Plant Macrofossils

Portions of coprolites for macrofossil analysis were rehydrated for at least two weeks in 0.5% trisodium phosphate buffer, and sieved on 0.25 mm mesh. The retained residue was examined under a microscope at 8–20× magnification. Seeds, leaf fragments and invertebrate remains were picked out of the residue using fine forceps and stored in vials containing 70% ethanol. Identifications were made based on photographs and descriptions [51] and by comparison with modern reference material in the Allan Herbarium (CHR), Landcare Research.

Organic Content

Organic content was measured using the loss on ignition method [52]. Coprolite subsamples (0.071–1.05 g) were dried for 24 hours at 90°C, weighed, and ashed in a muffle furnace for 4 hours at 550°C. Organic content was calculated by determining the weight loss after combustion as a percentage of the original dry weight of each sample.

Radiocarbon Dating

Subsamples from the insides of 12 coprolites were submitted to the Waikato Radiocarbon Laboratory, New Zealand, for AMS dating. The samples were washed in hot HCl, then rinsed and treated with multiple hot NaOH washes. The NaOH insoluble fraction was treated with hot HCl, filtered, rinsed and dried. Radiocarbon ages were calibrated using the SHCal04 curve [53] in OxCal v.4.1 [54] and are reported as the 95.4% confidence range.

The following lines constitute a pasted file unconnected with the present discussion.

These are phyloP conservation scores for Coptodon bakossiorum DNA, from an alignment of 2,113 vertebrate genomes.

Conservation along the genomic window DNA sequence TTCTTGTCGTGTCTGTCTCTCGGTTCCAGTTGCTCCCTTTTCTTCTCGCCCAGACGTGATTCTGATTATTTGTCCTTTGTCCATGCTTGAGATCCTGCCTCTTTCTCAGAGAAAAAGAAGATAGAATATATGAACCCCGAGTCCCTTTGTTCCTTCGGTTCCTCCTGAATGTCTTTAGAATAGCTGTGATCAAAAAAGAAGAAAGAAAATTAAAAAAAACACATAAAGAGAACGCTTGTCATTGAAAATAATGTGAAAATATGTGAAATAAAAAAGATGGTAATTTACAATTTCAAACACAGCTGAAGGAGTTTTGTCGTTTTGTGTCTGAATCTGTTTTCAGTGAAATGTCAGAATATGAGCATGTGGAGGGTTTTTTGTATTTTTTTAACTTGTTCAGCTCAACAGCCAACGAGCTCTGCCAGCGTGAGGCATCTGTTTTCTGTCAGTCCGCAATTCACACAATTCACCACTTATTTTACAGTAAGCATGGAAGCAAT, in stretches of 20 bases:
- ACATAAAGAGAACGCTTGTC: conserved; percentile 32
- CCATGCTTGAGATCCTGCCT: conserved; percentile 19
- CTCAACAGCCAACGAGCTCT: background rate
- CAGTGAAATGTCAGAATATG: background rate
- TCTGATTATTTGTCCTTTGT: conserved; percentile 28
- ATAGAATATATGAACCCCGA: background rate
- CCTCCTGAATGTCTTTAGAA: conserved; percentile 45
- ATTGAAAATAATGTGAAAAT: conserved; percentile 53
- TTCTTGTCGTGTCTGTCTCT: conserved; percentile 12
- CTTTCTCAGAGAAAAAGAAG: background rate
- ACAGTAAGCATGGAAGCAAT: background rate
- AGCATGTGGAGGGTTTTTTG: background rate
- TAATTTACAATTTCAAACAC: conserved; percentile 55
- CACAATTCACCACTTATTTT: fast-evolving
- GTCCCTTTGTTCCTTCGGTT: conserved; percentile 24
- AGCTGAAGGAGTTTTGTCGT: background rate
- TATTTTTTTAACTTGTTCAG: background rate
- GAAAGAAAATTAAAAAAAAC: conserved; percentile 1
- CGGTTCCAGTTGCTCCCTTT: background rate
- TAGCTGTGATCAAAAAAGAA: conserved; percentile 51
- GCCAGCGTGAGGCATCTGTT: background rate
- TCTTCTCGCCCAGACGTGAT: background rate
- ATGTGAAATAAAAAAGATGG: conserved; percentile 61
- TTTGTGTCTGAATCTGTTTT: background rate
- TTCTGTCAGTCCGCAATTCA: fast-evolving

Moa Species

The 31 bp fragment of moa mtDNA control region was successfully amplified and sequenced from 33 (94.3%) of the 35 coprolites. All sequences were attributable to upland moa (Megalapteryx didinus) (Fig. S3). The identification of upland moa as the depositing species is congruent with both the inferred subalpine habitat of the species [16], and the presence of upland moa bones in caves on Garibaldi Plateau. Two haplotypes were identified within the 33 sequences, differing by a C (n = 12) or T (n = 21) at nucleotide position 25 (Fig. S2). Although C–T transitions caused by the deamination of cytosine are a common artefact of post-mortem ancient DNA damage [55] (Hofreiter et al. 2001), we believe that in this case they reflect genuine haplotype variationbecause: 1) both the C and T haplotypes are geographically consistent, having previously been sequenced from upland moa remains from the north-west Nelson/West Coast regions (Figs. S2; Figs. S3; [14]); and 2) identical haplotypes were obtained from different coprolites that were probably deposited by individual birds, based on shared radiocarbon ages and pollen assemblages (discussed below).

Plant DNA